There are many wondrous, enigmatic and fascinating attractions on the Big Island of Hawaii, some better known than others, many out of the way and generally off the beaten track. Tour Guide Hawaii has produced an encyclopedic collection of the most up-to-date information, presented as short GPS-cued videos, in an app downloadable to iPhone and iPod Touch that covers the entire Big Island, highlighting the popular and the uncrowded, the famous and the secluded, the adventurous and the relaxing.
Kekaha Kai State Park: Makole’a, Ka’elehuluhulu, Mahai’ula, Makalawena and Manini’owali Beaches
This uncrowded park is comprised of a string of fabulous white sand, turquoise water and palm tree oases hidden away like cool gems in the blazing, barren lava desert. For all intents and purposes, the series of tranquil beaches appears to have been plunked down in one of Hawai’i Island’s most rugged wilderness areas.
To reach the main entrance to the park, turn makai at the State Park sign, between mile markers 90 and 91; the unimproved lava road can be nasty but is usually passable in most vehicles. Near the main parking lot, a lava 4WD road goes south to Makole’a Black Sand Beach and north toward Makalawena Beach.
The main attraction, though are the beaches just seaward of the parking area. The northernmost and loveliest beach here is Mahai’ula and the smaller, more southerly, one is Ka’elehuluhulu Beach. At both beaches the sand is deep, wide and long…some of the finest sand beaches in all of Hawaii. The water is great for swimming and boogie boarding but may be a little murky for ideal snorkeling. There are numerous small springs along the entire beach making the near-shore water a little cold. Facilities include public restrooms and picnic tables shaded by coconut palm trees. There is no drinking water; there is no lifeguard.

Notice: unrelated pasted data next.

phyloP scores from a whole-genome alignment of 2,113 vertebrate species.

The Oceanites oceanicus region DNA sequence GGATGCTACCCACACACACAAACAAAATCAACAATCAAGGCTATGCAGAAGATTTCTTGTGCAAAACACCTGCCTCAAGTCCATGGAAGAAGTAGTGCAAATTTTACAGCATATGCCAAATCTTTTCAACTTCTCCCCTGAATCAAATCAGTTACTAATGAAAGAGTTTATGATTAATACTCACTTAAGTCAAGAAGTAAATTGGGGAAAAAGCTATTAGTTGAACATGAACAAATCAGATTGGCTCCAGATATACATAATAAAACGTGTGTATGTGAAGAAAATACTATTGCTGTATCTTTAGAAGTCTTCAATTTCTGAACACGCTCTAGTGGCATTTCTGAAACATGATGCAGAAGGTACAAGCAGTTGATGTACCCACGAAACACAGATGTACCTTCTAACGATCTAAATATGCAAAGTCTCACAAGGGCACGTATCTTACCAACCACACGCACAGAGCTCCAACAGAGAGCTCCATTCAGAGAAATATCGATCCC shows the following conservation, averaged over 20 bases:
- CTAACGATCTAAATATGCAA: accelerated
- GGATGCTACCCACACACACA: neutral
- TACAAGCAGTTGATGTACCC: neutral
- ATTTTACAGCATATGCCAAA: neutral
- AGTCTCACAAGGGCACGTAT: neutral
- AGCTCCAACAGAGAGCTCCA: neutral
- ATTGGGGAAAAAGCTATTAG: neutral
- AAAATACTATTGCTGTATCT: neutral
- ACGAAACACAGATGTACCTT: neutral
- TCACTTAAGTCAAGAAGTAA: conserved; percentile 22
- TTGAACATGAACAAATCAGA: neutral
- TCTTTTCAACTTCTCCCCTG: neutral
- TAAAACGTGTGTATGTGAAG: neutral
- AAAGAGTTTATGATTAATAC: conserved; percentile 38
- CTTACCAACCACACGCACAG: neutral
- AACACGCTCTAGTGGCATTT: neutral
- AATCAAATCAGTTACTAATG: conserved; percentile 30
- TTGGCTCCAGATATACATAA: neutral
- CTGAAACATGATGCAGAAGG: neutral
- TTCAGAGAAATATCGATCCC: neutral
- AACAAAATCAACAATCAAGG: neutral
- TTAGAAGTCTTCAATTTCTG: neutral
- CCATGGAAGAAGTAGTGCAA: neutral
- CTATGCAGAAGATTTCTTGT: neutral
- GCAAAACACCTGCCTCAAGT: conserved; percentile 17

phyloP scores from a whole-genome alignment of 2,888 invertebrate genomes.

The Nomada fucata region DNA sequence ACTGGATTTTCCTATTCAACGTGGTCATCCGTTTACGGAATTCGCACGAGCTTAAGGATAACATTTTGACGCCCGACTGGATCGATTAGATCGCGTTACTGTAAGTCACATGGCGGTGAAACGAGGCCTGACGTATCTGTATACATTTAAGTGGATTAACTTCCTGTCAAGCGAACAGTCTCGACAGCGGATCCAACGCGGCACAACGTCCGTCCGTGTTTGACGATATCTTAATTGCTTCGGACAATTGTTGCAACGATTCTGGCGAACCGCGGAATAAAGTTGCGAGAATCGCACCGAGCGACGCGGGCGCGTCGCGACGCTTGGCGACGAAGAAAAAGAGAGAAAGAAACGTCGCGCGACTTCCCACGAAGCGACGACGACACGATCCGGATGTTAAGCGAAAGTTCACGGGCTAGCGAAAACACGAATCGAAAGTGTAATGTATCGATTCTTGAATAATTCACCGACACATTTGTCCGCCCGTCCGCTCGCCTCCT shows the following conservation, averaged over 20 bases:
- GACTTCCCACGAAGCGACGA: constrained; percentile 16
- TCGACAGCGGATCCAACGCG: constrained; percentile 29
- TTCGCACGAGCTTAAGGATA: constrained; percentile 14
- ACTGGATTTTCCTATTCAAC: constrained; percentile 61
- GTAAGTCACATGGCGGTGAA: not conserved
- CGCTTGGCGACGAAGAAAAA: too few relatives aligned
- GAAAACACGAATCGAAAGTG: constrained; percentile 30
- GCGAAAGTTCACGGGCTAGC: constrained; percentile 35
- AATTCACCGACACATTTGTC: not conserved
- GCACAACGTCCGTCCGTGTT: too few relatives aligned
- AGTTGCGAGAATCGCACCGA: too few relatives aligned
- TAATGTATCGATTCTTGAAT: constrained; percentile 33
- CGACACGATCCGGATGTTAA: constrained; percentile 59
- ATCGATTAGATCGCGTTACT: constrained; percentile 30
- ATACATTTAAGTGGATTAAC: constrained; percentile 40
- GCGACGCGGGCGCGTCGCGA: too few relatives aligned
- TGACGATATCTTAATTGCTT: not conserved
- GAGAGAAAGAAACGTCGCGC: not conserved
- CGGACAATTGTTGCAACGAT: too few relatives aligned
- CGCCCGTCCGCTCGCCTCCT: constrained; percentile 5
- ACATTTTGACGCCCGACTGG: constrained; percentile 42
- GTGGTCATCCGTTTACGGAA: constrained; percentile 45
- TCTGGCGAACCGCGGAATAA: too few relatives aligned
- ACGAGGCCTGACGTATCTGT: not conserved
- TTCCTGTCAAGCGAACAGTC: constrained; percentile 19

The wilderness portion of the park contains Makalawena Beach, which is perhaps the finest swimming and snorkeling beach on the island and the most beautiful beach setting. This is the amazing beach you flew over just before you landed at Kona International Airport. Makalawena Beach sports a series of coves, refreshing shade, big sand dunes and a nice freshwater pond to rinse-off in.
Makalawena Beach is reached either by traveling the extremely 4WD road that takes-off the highway from between mile markers 88 and 89, or by hiking about 15-20 minutes along a portion of the Ala Kahakai Trail from the main parking lot at Kekaha Kai State Park. The trail goes over rough pahoehoe and a’a lava and through keawe trees, so shoes are required. You can learn more details about hiking to, and camping at, Makalawena Beach here. There are no facilities and no lifeguard here.
The northern end of Kekaha Kai State park is comprised of the new Kua Bay Park at stunning, if tiny, Manini’owali Beach. More details about Kua Bay are located here. Facilities include restrooms, showers, drinking water and picnic tables; there is no lifeguard. The turn off to Kua Bay Park is between the 88 and 89 mile markers on Highway 19, however, you can hike four and a half rugged beach miles along the ancient shoreline trail from the main parking area of Kekaha Kai State Park.
The southern end of Kekaha Kai State Park contains lovely, but small, Makole’a Black Sand Beach. Even many longtime Kona residents are amazed to learn of this black sand beach, within easy biking distance of Kailua Kona. Snorkeling and diving here are superb, although visibility is limited near the shoreline. There is a lovely coral garden running from north, near shore, to south, farther out. Remember, this is the extreme western tip of the island, sticking out in to the open Pacific Ocean; there is little protection for this beach, so be wary of waves and strong currents; if the surf or the wind is up, don’t go in.
Access is via the road south from the main parking lot at Kekaha Kai State Park: with 4WD it’s just barely possible to drive in. Otherwise one can walk along the road or the shoreline, 15-20 minutes either way. No facilities, no lifeguard.
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